A gay man from London has won parental rights over the child he had with his former partner via a surrogate following their split.
The High Court’s verdict is groundbreaking, as it marks the first time a non-biological father has been given rights in this type of case.According to The Times, the decision was made by Mrs. Justice Theis in February but has only now been made public.
While no names have been released, the same publication reports that the former couple are to be referred to as K and L. The former is their daughter’s biological father, having used his sperm to create an embryo at a US clinic back in 2017. The child, known only as N, was born in Canada in October that same year.
Canadian surrogacy laws
L’s lawyers explained to the court that he and K had been in a relationship for quite some time and had been living together in London when they decided to start a family. The pair temporarily moved to Canada as the laws tend to be similar to the UK’s regarding the surrogacy process, but there are certain benefits such as both parents’ names being cited on the original birth certificate.
In the UK, the biological mother’s name appears on the document unless the parents apply to have it removed.
K and L had applied for parental responsibility orders shortly after they returned to the UK but they had difficulties seeing the process through after their relationship began to break down and on one occasion, the police were called after they disagreed on how their daughter should be cared for.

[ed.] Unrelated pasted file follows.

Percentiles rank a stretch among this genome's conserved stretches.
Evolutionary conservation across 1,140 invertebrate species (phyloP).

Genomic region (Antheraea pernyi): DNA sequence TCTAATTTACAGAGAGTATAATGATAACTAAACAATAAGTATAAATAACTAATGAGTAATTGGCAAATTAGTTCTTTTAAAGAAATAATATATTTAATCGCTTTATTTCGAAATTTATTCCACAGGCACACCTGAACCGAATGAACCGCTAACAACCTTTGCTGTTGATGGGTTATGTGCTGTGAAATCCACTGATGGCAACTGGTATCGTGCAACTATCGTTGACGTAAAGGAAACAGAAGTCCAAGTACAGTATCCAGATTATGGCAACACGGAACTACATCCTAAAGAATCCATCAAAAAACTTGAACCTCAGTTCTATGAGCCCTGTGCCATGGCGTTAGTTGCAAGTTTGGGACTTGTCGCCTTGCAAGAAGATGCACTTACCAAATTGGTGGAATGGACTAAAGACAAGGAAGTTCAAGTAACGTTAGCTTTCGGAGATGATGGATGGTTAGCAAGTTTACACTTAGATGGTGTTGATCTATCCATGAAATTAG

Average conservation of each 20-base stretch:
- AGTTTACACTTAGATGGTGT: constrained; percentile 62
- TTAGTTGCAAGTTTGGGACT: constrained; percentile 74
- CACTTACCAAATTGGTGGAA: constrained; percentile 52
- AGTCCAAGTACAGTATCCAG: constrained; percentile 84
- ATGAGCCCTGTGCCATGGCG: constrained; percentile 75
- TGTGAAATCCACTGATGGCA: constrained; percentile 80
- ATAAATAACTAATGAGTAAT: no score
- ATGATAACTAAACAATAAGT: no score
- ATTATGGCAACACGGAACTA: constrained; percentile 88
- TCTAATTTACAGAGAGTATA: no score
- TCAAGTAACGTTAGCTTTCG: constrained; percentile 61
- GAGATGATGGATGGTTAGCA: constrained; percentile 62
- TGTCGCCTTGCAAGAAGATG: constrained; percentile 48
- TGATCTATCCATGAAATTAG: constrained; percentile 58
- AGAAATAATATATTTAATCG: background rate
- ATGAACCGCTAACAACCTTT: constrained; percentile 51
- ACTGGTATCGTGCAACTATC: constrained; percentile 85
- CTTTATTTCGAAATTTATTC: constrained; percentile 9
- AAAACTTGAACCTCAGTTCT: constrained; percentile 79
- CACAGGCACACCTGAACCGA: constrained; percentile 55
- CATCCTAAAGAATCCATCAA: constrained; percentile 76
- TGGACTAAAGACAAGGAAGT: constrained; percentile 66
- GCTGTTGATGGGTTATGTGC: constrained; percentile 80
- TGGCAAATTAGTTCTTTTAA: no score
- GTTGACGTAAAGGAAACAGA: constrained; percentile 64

Nevertheless, Theis stated in court that since N had lived with both of her parents for the majority of her life so far, to refuse her from full access to them now would deny her of “the social and emotional benefits of recognition of that relationship and would not have the legal reality that matches the day-to-day reality.”
This way, N’s relationship with K and L is secured “in a lifelong way.”
She concluded: “I have no doubt, on the evidence the court has, a parental order will provide N with the security and stability her lifelong welfare needs require, and in those circumstances that order will be made.”
When asked what the unprecedented decision means in terms of similar cases in the future, Karen Holden of A City Law Firm told The Times: “[The ruling] paves the way for greater protection, but also highlights the ongoing need for urgent reform of the statute.”